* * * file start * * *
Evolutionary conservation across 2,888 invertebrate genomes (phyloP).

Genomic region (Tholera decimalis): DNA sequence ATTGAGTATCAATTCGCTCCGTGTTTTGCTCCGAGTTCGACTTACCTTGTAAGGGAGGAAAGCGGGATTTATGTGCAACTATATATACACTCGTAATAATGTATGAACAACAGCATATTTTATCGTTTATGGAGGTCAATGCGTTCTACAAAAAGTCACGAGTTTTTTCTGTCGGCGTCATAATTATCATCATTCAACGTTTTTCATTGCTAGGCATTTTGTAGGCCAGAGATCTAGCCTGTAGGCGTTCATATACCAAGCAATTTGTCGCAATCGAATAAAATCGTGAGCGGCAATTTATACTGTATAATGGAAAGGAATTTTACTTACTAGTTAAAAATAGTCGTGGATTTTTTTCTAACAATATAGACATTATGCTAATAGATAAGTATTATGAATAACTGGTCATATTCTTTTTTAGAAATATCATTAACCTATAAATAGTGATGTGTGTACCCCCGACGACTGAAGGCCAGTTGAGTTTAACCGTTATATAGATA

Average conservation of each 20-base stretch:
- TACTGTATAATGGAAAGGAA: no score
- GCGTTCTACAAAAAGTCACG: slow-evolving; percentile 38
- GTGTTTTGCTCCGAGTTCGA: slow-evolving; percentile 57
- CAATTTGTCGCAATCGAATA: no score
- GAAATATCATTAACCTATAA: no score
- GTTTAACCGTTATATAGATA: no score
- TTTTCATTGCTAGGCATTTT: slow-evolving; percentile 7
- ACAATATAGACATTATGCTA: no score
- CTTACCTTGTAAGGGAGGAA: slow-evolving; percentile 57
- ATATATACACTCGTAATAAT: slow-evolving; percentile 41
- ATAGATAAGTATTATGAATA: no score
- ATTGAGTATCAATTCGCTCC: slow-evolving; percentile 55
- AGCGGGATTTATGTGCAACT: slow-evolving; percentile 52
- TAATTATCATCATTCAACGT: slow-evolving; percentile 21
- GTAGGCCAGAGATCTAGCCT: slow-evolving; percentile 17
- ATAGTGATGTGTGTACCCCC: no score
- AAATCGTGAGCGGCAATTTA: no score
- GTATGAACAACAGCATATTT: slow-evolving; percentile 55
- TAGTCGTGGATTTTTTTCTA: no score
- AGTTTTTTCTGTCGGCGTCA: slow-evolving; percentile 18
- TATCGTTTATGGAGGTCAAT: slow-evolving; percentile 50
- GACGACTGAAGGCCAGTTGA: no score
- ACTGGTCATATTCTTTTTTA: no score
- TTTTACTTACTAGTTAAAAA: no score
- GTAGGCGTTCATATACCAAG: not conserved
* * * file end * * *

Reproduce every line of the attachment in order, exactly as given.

Evolutionary conservation across 2,888 invertebrate genomes (phyloP).

Genomic region (Tholera decimalis): DNA sequence ATTGAGTATCAATTCGCTCCGTGTTTTGCTCCGAGTTCGACTTACCTTGTAAGGGAGGAAAGCGGGATTTATGTGCAACTATATATACACTCGTAATAATGTATGAACAACAGCATATTTTATCGTTTATGGAGGTCAATGCGTTCTACAAAAAGTCACGAGTTTTTTCTGTCGGCGTCATAATTATCATCATTCAACGTTTTTCATTGCTAGGCATTTTGTAGGCCAGAGATCTAGCCTGTAGGCGTTCATATACCAAGCAATTTGTCGCAATCGAATAAAATCGTGAGCGGCAATTTATACTGTATAATGGAAAGGAATTTTACTTACTAGTTAAAAATAGTCGTGGATTTTTTTCTAACAATATAGACATTATGCTAATAGATAAGTATTATGAATAACTGGTCATATTCTTTTTTAGAAATATCATTAACCTATAAATAGTGATGTGTGTACCCCCGACGACTGAAGGCCAGTTGAGTTTAACCGTTATATAGATA

Average conservation of each 20-base stretch:
- TACTGTATAATGGAAAGGAA: no score
- GCGTTCTACAAAAAGTCACG: slow-evolving; percentile 38
- GTGTTTTGCTCCGAGTTCGA: slow-evolving; percentile 57
- CAATTTGTCGCAATCGAATA: no score
- GAAATATCATTAACCTATAA: no score
- GTTTAACCGTTATATAGATA: no score
- TTTTCATTGCTAGGCATTTT: slow-evolving; percentile 7
- ACAATATAGACATTATGCTA: no score
- CTTACCTTGTAAGGGAGGAA: slow-evolving; percentile 57
- ATATATACACTCGTAATAAT: slow-evolving; percentile 41
- ATAGATAAGTATTATGAATA: no score
- ATTGAGTATCAATTCGCTCC: slow-evolving; percentile 55
- AGCGGGATTTATGTGCAACT: slow-evolving; percentile 52
- TAATTATCATCATTCAACGT: slow-evolving; percentile 21
- GTAGGCCAGAGATCTAGCCT: slow-evolving; percentile 17
- ATAGTGATGTGTGTACCCCC: no score
- AAATCGTGAGCGGCAATTTA: no score
- GTATGAACAACAGCATATTT: slow-evolving; percentile 55
- TAGTCGTGGATTTTTTTCTA: no score
- AGTTTTTTCTGTCGGCGTCA: slow-evolving; percentile 18
- TATCGTTTATGGAGGTCAAT: slow-evolving; percentile 50
- GACGACTGAAGGCCAGTTGA: no score
- ACTGGTCATATTCTTTTTTA: no score
- TTTTACTTACTAGTTAAAAA: no score
- GTAGGCGTTCATATACCAAG: not conserved